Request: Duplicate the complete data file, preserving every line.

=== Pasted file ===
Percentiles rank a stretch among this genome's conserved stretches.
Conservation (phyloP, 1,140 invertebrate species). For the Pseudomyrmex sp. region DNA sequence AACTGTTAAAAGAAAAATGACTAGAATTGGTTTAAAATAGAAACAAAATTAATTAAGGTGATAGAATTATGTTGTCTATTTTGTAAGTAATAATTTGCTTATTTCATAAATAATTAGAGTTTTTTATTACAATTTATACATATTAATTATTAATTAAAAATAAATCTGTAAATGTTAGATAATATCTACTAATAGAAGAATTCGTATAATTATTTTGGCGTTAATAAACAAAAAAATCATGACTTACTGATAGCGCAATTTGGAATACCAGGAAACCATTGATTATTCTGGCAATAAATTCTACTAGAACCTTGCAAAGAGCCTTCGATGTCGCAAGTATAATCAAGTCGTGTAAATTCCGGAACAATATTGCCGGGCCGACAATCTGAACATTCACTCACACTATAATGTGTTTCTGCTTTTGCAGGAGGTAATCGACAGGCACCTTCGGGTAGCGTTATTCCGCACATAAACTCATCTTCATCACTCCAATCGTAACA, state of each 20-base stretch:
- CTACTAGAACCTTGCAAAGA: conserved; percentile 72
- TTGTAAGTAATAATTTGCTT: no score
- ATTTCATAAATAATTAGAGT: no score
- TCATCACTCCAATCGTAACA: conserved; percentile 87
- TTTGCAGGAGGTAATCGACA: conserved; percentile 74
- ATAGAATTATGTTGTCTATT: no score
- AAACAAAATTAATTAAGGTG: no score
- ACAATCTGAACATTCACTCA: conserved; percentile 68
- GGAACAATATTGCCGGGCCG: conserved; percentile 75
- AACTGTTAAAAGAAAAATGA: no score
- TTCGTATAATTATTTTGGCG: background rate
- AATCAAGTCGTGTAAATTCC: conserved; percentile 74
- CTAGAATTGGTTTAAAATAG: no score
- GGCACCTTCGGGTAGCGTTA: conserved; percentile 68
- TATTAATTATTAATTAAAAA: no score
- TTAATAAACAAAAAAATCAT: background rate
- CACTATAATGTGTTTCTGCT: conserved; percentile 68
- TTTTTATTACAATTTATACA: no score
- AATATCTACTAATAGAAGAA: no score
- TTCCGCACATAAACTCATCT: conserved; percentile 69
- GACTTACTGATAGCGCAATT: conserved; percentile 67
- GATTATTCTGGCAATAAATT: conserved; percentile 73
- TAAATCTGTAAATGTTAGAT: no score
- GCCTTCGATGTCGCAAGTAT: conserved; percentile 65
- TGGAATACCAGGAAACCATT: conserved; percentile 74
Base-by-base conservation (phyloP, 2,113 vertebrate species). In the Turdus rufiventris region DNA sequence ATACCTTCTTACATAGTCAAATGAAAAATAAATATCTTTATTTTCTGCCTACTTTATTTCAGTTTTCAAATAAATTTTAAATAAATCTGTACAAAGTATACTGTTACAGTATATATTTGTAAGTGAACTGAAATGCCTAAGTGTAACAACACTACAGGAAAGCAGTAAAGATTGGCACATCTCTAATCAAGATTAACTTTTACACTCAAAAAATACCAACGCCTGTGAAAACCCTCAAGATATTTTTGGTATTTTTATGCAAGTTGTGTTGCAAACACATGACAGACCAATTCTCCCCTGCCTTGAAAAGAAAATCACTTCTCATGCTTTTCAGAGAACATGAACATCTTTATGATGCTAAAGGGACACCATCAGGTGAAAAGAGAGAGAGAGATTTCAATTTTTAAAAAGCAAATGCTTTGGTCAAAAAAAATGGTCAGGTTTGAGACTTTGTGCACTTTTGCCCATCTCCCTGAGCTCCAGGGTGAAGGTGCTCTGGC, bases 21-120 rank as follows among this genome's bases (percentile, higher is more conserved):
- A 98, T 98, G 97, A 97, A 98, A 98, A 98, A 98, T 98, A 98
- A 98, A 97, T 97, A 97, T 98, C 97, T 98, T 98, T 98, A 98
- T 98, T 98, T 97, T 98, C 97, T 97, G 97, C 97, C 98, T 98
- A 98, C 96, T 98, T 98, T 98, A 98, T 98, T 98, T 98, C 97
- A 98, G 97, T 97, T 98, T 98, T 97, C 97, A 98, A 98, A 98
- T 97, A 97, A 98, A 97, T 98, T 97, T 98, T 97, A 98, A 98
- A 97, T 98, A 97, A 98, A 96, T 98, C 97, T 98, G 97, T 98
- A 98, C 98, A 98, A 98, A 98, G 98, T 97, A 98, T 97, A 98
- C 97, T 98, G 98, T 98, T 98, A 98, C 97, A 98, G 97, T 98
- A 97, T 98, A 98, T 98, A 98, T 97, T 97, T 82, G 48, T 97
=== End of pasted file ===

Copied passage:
Percentiles rank a stretch among this genome's conserved stretches.
Conservation (phyloP, 1,140 invertebrate species). For the Pseudomyrmex sp. region DNA sequence AACTGTTAAAAGAAAAATGACTAGAATTGGTTTAAAATAGAAACAAAATTAATTAAGGTGATAGAATTATGTTGTCTATTTTGTAAGTAATAATTTGCTTATTTCATAAATAATTAGAGTTTTTTATTACAATTTATACATATTAATTATTAATTAAAAATAAATCTGTAAATGTTAGATAATATCTACTAATAGAAGAATTCGTATAATTATTTTGGCGTTAATAAACAAAAAAATCATGACTTACTGATAGCGCAATTTGGAATACCAGGAAACCATTGATTATTCTGGCAATAAATTCTACTAGAACCTTGCAAAGAGCCTTCGATGTCGCAAGTATAATCAAGTCGTGTAAATTCCGGAACAATATTGCCGGGCCGACAATCTGAACATTCACTCACACTATAATGTGTTTCTGCTTTTGCAGGAGGTAATCGACAGGCACCTTCGGGTAGCGTTATTCCGCACATAAACTCATCTTCATCACTCCAATCGTAACA, state of each 20-base stretch:
- CTACTAGAACCTTGCAAAGA: conserved; percentile 72
- TTGTAAGTAATAATTTGCTT: no score
- ATTTCATAAATAATTAGAGT: no score
- TCATCACTCCAATCGTAACA: conserved; percentile 87
- TTTGCAGGAGGTAATCGACA: conserved; percentile 74
- ATAGAATTATGTTGTCTATT: no score
- AAACAAAATTAATTAAGGTG: no score
- ACAATCTGAACATTCACTCA: conserved; percentile 68
- GGAACAATATTGCCGGGCCG: conserved; percentile 75
- AACTGTTAAAAGAAAAATGA: no score
- TTCGTATAATTATTTTGGCG: background rate
- AATCAAGTCGTGTAAATTCC: conserved; percentile 74
- CTAGAATTGGTTTAAAATAG: no score
- GGCACCTTCGGGTAGCGTTA: conserved; percentile 68
- TATTAATTATTAATTAAAAA: no score
- TTAATAAACAAAAAAATCAT: background rate
- CACTATAATGTGTTTCTGCT: conserved; percentile 68
- TTTTTATTACAATTTATACA: no score
- AATATCTACTAATAGAAGAA: no score
- TTCCGCACATAAACTCATCT: conserved; percentile 69
- GACTTACTGATAGCGCAATT: conserved; percentile 67
- GATTATTCTGGCAATAAATT: conserved; percentile 73
- TAAATCTGTAAATGTTAGAT: no score
- GCCTTCGATGTCGCAAGTAT: conserved; percentile 65
- TGGAATACCAGGAAACCATT: conserved; percentile 74
Base-by-base conservation (phyloP, 2,113 vertebrate species). In the Turdus rufiventris region DNA sequence ATACCTTCTTACATAGTCAAATGAAAAATAAATATCTTTATTTTCTGCCTACTTTATTTCAGTTTTCAAATAAATTTTAAATAAATCTGTACAAAGTATACTGTTACAGTATATATTTGTAAGTGAACTGAAATGCCTAAGTGTAACAACACTACAGGAAAGCAGTAAAGATTGGCACATCTCTAATCAAGATTAACTTTTACACTCAAAAAATACCAACGCCTGTGAAAACCCTCAAGATATTTTTGGTATTTTTATGCAAGTTGTGTTGCAAACACATGACAGACCAATTCTCCCCTGCCTTGAAAAGAAAATCACTTCTCATGCTTTTCAGAGAACATGAACATCTTTATGATGCTAAAGGGACACCATCAGGTGAAAAGAGAGAGAGAGATTTCAATTTTTAAAAAGCAAATGCTTTGGTCAAAAAAAATGGTCAGGTTTGAGACTTTGTGCACTTTTGCCCATCTCCCTGAGCTCCAGGGTGAAGGTGCTCTGGC, bases 21-120 rank as follows among this genome's bases (percentile, higher is more conserved):
- A 98, T 98, G 97, A 97, A 98, A 98, A 98, A 98, T 98, A 98
- A 98, A 97, T 97, A 97, T 98, C 97, T 98, T 98, T 98, A 98
- T 98, T 98, T 97, T 98, C 97, T 97, G 97, C 97, C 98, T 98
- A 98, C 96, T 98, T 98, T 98, A 98, T 98, T 98, T 98, C 97
- A 98, G 97, T 97, T 98, T 98, T 97, C 97, A 98, A 98, A 98
- T 97, A 97, A 98, A 97, T 98, T 97, T 98, T 97, A 98, A 98
- A 97, T 98, A 97, A 98, A 96, T 98, C 97, T 98, G 97, T 98
- A 98, C 98, A 98, A 98, A 98, G 98, T 97, A 98, T 97, A 98
- C 97, T 98, G 98, T 98, T 98, A 98, C 97, A 98, G 97, T 98
- A 97, T 98, A 98, T 98, A 98, T 97, T 97, T 82, G 48, T 97